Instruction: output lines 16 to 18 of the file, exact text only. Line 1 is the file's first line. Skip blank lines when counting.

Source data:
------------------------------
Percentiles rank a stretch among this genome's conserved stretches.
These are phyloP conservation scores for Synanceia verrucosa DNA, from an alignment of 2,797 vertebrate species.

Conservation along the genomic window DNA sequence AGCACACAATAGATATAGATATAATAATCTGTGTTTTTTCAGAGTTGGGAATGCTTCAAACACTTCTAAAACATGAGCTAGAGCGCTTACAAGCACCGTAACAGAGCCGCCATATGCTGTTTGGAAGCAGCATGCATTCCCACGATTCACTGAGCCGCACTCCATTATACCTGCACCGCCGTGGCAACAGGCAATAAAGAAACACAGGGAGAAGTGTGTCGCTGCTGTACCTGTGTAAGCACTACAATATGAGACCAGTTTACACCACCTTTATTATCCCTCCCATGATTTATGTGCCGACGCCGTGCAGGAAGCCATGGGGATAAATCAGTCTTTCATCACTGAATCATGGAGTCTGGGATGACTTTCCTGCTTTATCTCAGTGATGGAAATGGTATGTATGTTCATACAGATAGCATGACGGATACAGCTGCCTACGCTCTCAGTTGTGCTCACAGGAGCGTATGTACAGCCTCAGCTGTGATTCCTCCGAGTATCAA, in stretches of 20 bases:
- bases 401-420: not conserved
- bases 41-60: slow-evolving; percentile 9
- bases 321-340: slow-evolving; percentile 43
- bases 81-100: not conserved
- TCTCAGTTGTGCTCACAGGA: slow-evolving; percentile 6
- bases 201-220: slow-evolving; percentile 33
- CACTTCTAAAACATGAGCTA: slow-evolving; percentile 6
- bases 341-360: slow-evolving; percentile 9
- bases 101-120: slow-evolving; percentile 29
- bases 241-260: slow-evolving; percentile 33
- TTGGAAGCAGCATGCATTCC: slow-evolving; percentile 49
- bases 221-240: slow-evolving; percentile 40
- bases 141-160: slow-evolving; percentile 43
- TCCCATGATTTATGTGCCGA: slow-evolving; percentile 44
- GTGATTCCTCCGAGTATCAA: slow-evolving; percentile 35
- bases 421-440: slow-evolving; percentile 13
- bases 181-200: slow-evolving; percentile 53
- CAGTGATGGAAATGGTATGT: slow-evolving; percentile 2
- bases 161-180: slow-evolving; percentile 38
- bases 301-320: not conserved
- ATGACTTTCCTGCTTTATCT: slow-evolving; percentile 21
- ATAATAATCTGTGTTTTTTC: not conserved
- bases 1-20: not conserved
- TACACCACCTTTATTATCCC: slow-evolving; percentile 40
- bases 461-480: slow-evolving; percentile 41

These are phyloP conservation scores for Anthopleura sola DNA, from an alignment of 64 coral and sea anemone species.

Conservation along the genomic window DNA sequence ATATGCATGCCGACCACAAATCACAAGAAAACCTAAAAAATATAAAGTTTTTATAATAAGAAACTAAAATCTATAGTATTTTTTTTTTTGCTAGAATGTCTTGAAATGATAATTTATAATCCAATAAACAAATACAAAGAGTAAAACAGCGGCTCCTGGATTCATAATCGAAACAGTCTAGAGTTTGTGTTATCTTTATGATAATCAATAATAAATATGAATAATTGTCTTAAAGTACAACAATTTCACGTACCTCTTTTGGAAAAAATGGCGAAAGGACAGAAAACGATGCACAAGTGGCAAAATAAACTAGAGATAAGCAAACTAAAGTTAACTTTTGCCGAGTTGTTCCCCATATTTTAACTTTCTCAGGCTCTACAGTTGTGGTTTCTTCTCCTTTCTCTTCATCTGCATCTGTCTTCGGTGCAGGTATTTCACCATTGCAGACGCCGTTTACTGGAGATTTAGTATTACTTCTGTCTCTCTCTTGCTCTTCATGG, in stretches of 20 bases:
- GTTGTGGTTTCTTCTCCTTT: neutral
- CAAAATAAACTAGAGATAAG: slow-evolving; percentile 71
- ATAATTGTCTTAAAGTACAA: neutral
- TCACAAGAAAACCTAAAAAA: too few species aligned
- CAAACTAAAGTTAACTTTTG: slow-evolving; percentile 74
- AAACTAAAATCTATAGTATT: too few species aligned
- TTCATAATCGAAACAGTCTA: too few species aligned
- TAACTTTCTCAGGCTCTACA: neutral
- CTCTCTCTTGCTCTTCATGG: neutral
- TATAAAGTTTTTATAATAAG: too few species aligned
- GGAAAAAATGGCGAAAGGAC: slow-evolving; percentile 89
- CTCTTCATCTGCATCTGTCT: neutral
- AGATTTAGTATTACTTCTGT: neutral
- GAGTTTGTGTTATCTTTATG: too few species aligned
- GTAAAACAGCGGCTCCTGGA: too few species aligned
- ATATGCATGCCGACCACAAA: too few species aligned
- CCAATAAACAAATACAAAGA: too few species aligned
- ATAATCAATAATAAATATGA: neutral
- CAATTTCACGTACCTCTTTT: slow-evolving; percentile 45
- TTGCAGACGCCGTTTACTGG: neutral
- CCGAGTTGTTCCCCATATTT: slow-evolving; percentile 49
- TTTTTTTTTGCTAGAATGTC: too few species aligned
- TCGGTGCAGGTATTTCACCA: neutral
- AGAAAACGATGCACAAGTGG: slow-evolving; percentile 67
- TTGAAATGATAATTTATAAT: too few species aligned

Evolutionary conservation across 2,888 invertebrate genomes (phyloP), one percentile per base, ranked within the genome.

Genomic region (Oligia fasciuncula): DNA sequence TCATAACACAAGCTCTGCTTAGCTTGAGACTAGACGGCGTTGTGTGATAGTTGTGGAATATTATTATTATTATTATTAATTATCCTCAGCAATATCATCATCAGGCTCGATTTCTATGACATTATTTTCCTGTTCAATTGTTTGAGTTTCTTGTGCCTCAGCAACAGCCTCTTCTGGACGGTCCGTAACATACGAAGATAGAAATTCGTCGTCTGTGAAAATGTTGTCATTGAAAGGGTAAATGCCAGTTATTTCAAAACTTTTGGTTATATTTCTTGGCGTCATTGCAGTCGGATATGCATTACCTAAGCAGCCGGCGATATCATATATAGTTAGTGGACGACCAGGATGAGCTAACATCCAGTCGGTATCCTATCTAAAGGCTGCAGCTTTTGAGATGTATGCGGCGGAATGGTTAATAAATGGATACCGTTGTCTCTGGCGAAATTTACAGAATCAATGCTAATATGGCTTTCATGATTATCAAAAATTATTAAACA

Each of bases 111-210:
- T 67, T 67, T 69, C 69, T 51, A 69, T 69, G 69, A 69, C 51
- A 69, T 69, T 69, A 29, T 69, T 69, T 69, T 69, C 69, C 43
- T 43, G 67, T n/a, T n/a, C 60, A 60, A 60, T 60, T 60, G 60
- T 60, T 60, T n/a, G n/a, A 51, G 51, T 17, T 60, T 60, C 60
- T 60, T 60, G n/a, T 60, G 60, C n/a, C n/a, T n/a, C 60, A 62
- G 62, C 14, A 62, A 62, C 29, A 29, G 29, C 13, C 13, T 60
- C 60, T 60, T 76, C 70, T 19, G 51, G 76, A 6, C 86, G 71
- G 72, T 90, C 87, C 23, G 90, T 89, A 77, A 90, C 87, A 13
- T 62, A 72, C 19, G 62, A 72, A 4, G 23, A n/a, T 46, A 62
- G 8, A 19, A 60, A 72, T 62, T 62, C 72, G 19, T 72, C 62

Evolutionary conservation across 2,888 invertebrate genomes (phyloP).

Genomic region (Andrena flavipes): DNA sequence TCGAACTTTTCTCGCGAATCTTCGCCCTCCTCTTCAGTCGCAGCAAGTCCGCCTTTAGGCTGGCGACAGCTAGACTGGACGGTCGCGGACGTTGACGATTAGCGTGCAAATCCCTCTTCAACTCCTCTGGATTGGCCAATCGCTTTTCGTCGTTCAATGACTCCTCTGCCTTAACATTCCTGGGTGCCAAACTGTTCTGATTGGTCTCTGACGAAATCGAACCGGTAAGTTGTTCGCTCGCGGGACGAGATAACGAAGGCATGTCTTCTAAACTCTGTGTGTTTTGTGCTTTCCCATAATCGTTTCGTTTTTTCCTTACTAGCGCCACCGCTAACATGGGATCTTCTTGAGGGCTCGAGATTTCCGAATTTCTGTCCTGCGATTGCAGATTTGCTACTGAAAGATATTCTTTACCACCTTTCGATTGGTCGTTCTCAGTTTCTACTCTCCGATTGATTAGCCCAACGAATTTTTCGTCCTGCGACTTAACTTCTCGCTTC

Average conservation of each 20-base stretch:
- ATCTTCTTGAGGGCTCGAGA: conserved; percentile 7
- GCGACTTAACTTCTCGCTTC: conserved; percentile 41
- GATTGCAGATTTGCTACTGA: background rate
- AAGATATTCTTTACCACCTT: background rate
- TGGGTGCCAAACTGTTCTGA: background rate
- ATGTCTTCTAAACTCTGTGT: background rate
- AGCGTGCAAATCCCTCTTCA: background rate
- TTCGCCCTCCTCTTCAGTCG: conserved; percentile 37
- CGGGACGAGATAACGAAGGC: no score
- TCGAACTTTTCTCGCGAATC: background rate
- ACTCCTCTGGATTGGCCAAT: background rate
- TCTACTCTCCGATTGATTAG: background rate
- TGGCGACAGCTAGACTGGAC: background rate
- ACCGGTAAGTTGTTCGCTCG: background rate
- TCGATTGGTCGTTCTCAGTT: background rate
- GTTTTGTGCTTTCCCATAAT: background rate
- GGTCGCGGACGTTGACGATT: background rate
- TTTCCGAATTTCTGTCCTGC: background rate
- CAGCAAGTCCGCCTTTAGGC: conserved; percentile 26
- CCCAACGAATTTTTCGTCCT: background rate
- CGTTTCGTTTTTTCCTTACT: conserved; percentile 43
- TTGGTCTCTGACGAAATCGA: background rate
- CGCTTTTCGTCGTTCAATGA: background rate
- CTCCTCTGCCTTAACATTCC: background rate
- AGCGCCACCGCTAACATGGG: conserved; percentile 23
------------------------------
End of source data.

- bases 141-160: slow-evolving; percentile 43
- TCCCATGATTTATGTGCCGA: slow-evolving; percentile 44
- GTGATTCCTCCGAGTATCAA: slow-evolving; percentile 35